# How does salt lowers the freezing point of water?

At 0 degree Celsius, water molecules slow down enough to bond with each other and ice starts to form. By adding more salt or sodium chloride the freezing point of water becomes even lower, why is that? could it be that when water molecules rip apart sodium chloride (fragile ionic bonding) it gains some energy which prevents itself from bonding with other water molecules? Sounds weird because I always thought that the hydrogen bonding is the weakest among the different types of chemical bonding.

Related questions have been asked, but (to my surprise) I couldn't find this specific question being answered before. (Some answers come close, but are not quite there.)

The way that salt affects the temperature of a mix of water and ice involves the concept of entropy. Therefore I will first write about the aspect of entropy that is relevant here.

As introduction I discuss a simpler case of entropy being a relevant factor.
It involves a molecule that is heavier than air, that (on average) moves against gravity. It was demosntrated to a class of students as follows:

The demonstration involved two beakers, stacked, the openings facing each other, initially a sheet of thin cardboard separated the two.

In the bottom beaker a quantity of Nitrogen dioxide gas had been had been added. The brown color of the gas was clearly visible. The top beaker was filled with plain air. Nitrogen dioxide is denser than air.

When the separator was removed we saw the brown color of the Nitrogen dioxide rise to the top. In less than half a minute the combined space was an even brown color.

And then the teacher explained the significance: in the process of filling the entire space the heavier Nitrogen dioxide molecules had displaced lighter molecules. That is: a significant part of the population of Nitrogen dioxide had moved against the pull of gravity. This move against gravity is probability driven.

Statistical mechanics provides the means to treat this process quantitively. You quantify by counting numbers of states. Mixed states outnumber separated states - by far.

What this demonstration illustrates is that in specific circumstances tendency to increase entropy and tendency to go down an energy gradient can be acting in opposite direction, and in this demonstration the entropy increasing tendency dominated.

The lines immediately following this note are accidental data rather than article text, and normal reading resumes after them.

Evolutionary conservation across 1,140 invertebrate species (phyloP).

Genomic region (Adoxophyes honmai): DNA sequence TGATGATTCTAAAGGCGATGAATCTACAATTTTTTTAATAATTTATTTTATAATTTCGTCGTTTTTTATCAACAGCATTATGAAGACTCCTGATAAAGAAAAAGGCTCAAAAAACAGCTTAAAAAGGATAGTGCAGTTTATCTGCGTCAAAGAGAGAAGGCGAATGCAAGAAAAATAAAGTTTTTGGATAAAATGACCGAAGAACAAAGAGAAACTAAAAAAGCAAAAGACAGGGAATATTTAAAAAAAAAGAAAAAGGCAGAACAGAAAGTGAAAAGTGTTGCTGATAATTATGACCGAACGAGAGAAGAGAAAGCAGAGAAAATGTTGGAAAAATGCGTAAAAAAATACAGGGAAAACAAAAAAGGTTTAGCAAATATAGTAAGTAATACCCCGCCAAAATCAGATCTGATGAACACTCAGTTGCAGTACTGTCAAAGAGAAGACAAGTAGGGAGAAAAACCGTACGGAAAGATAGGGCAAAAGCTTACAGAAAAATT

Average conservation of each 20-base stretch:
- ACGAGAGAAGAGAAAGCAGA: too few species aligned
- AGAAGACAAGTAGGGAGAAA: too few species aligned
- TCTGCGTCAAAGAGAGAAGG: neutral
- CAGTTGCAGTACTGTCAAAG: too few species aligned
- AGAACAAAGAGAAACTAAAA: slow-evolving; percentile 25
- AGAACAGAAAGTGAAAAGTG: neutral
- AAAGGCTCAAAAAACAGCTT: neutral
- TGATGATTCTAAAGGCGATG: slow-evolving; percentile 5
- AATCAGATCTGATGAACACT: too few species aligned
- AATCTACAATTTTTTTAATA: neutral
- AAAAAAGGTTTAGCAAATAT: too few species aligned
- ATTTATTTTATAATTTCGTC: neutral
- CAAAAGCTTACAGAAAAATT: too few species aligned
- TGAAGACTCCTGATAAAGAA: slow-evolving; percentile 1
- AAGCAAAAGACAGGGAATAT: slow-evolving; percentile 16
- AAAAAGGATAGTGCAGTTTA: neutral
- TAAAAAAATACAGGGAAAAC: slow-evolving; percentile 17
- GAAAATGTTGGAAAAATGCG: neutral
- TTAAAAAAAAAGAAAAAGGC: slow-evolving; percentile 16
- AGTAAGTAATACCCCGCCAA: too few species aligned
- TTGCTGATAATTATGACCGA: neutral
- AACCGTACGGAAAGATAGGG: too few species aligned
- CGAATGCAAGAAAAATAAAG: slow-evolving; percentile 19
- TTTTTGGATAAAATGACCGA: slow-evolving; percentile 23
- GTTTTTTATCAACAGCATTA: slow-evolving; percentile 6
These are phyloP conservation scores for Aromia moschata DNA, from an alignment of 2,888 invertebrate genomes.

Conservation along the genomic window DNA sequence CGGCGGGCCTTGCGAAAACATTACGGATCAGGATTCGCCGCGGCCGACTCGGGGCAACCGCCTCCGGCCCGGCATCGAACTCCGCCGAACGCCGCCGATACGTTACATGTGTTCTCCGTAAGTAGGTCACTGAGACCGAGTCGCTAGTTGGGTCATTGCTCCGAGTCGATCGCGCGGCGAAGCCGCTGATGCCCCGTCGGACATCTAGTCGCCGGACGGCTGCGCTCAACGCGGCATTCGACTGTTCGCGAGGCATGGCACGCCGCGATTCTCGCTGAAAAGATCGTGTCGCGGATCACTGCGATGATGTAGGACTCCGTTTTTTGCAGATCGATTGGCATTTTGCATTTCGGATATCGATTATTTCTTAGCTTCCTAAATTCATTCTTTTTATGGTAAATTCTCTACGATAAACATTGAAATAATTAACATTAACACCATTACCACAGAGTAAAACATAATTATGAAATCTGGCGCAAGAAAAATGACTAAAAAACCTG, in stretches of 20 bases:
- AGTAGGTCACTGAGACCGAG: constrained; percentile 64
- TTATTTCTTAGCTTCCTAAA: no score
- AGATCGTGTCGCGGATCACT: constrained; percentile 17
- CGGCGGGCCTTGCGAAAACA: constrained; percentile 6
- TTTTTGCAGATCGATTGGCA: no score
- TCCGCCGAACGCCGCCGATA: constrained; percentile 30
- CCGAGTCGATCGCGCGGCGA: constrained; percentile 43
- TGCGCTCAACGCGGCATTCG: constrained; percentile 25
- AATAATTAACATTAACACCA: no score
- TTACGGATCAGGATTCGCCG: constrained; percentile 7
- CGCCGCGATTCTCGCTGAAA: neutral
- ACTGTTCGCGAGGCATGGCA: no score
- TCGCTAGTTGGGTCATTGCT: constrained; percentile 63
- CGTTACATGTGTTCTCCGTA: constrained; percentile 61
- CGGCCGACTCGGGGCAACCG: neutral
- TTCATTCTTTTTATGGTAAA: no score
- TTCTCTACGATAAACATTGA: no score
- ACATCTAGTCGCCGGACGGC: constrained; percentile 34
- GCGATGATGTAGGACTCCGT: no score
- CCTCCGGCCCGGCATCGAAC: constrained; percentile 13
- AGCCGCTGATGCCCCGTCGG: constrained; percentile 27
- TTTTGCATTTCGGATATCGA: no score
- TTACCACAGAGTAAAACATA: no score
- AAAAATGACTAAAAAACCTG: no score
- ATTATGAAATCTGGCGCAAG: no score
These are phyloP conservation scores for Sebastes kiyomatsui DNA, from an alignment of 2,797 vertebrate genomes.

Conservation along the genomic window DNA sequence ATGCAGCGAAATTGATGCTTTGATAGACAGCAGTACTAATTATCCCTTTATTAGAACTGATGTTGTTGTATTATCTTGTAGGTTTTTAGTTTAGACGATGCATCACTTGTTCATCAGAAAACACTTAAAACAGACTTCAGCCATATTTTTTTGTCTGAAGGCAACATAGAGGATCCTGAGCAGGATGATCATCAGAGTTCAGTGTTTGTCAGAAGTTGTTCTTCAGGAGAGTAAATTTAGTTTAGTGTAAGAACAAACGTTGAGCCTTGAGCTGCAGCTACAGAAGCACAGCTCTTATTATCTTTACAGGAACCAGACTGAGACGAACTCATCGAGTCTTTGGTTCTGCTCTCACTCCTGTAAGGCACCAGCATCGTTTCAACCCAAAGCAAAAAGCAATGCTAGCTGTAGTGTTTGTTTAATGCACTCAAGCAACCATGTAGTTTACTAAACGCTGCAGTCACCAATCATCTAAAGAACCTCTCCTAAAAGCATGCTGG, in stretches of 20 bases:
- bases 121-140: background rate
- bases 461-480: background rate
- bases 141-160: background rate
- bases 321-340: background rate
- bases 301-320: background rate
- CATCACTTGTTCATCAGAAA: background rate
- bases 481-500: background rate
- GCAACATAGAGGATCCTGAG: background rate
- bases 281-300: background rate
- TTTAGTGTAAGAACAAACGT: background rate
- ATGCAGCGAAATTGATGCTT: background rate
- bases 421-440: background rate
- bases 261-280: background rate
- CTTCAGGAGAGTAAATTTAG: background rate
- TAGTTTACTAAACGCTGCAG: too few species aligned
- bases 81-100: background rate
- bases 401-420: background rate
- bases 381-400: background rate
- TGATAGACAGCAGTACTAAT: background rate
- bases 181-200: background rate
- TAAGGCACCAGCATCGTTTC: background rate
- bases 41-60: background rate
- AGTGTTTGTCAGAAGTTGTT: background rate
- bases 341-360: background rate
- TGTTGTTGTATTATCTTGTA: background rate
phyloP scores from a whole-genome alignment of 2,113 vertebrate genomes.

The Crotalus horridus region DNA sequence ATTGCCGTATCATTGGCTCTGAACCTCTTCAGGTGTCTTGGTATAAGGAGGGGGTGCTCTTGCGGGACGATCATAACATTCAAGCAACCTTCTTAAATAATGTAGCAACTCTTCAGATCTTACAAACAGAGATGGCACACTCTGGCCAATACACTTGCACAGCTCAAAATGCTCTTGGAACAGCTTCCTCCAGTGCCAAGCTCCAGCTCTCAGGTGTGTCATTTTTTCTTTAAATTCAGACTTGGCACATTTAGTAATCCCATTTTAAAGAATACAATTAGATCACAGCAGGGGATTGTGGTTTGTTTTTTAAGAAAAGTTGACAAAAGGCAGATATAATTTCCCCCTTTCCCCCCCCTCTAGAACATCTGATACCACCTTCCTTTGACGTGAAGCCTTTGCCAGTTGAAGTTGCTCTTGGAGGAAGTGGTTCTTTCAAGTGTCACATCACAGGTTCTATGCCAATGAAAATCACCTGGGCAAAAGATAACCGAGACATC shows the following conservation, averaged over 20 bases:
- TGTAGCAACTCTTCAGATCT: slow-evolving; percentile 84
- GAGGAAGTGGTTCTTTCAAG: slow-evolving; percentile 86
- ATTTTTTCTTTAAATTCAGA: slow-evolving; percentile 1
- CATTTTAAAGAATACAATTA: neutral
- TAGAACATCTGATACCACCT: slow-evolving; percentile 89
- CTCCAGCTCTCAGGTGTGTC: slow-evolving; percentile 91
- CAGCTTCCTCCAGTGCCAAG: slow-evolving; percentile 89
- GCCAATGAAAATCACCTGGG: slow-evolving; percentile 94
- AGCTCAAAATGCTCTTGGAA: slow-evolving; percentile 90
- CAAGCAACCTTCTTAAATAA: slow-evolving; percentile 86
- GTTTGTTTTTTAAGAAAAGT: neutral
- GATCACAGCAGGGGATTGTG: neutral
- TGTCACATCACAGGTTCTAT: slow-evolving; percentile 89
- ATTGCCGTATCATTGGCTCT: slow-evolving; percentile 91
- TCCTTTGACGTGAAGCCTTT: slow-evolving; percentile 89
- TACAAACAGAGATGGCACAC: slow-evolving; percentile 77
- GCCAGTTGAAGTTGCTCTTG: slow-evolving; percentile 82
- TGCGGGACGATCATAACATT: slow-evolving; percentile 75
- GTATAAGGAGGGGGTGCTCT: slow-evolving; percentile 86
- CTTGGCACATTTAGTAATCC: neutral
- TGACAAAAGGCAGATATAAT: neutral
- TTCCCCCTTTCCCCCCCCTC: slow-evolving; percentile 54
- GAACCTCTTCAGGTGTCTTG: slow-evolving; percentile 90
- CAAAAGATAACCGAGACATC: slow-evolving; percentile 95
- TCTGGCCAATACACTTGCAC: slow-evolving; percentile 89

Dissolution of salt in water
Interestingly, the dissolution of salt in water is by itself already an endothermic process. That is: if you start with water at a particular temperature, and salt at that same temperature, and you allow the salt to dissolve in the water, then the homogeneous solution will be at a (slightly) lower temperature.

So: purely from the point of view of energy level it is unfavorable for salt to dissolve. The point is: the dissolved state is more probable. Without going into more detail, the is-more-probable property is correlated with the fact that the dissolved state is more homogeneous than the not dissolved state.

Ice and brine
The ratio of ice and brine is a dynamic equilibrium. There is a rate of water molecules joining the existing solid ice, and there is a rate of water molecules being knocked off the ice, and joining the brine.

A major factor, of course, affecting those two (opposite) rates, is temperature. At lower temperature the water molecules move slower, reducing the probability of a water molecule being knocked off the ice.

There is a very high energy barrier to incorporating ions of the salt into the ice crystal structure. That is, the crystallization is a process that makes the total system less homogeneous.

As mentioned earlier, being more homogeneous is correlated with being more probable.

Comparing ice-and-water to ice-and-brine: the presence of the salt shifts the probability, moving the equilibrium state of the two (opposite) rates to a lower temperature. As mentioned earlier, that equilibrium is dynamic equilibrium of rate of water molecules joining the ice, versus rate of water molecules being knocked loose from the ice.